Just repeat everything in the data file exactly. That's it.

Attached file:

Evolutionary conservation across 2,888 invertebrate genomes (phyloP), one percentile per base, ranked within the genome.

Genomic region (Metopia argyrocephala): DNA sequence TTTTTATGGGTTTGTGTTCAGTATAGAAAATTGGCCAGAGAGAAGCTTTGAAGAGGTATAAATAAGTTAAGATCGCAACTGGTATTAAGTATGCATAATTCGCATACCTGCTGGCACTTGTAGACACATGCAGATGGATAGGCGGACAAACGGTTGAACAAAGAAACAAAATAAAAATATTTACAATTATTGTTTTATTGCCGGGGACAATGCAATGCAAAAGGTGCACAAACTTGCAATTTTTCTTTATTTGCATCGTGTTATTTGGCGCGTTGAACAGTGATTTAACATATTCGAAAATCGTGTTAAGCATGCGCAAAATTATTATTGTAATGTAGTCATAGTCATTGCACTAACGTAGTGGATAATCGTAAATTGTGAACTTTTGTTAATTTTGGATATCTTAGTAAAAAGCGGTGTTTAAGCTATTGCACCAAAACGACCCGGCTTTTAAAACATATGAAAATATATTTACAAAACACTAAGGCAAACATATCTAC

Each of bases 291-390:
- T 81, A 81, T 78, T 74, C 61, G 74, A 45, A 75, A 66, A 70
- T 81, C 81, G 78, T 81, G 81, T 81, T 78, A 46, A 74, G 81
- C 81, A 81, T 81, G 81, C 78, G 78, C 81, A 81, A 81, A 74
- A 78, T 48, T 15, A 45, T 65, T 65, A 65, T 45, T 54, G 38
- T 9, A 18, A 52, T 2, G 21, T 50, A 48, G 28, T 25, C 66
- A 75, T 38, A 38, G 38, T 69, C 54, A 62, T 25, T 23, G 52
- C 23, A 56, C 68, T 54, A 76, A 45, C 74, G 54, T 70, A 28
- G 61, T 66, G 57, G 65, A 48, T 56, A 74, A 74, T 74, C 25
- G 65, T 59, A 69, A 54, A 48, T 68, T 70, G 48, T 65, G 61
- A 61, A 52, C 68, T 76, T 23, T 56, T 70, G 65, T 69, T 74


Evolutionary conservation across 2,888 invertebrate genomes (phyloP), one percentile per base, ranked within the genome.

Genomic region (Metopia argyrocephala): DNA sequence TTTTTATGGGTTTGTGTTCAGTATAGAAAATTGGCCAGAGAGAAGCTTTGAAGAGGTATAAATAAGTTAAGATCGCAACTGGTATTAAGTATGCATAATTCGCATACCTGCTGGCACTTGTAGACACATGCAGATGGATAGGCGGACAAACGGTTGAACAAAGAAACAAAATAAAAATATTTACAATTATTGTTTTATTGCCGGGGACAATGCAATGCAAAAGGTGCACAAACTTGCAATTTTTCTTTATTTGCATCGTGTTATTTGGCGCGTTGAACAGTGATTTAACATATTCGAAAATCGTGTTAAGCATGCGCAAAATTATTATTGTAATGTAGTCATAGTCATTGCACTAACGTAGTGGATAATCGTAAATTGTGAACTTTTGTTAATTTTGGATATCTTAGTAAAAAGCGGTGTTTAAGCTATTGCACCAAAACGACCCGGCTTTTAAAACATATGAAAATATATTTACAAAACACTAAGGCAAACATATCTAC

Each of bases 291-390:
- T 81, A 81, T 78, T 74, C 61, G 74, A 45, A 75, A 66, A 70
- T 81, C 81, G 78, T 81, G 81, T 81, T 78, A 46, A 74, G 81
- C 81, A 81, T 81, G 81, C 78, G 78, C 81, A 81, A 81, A 74
- A 78, T 48, T 15, A 45, T 65, T 65, A 65, T 45, T 54, G 38
- T 9, A 18, A 52, T 2, G 21, T 50, A 48, G 28, T 25, C 66
- A 75, T 38, A 38, G 38, T 69, C 54, A 62, T 25, T 23, G 52
- C 23, A 56, C 68, T 54, A 76, A 45, C 74, G 54, T 70, A 28
- G 61, T 66, G 57, G 65, A 48, T 56, A 74, A 74, T 74, C 25
- G 65, T 59, A 69, A 54, A 48, T 68, T 70, G 48, T 65, G 61
- A 61, A 52, C 68, T 76, T 23, T 56, T 70, G 65, T 69, T 74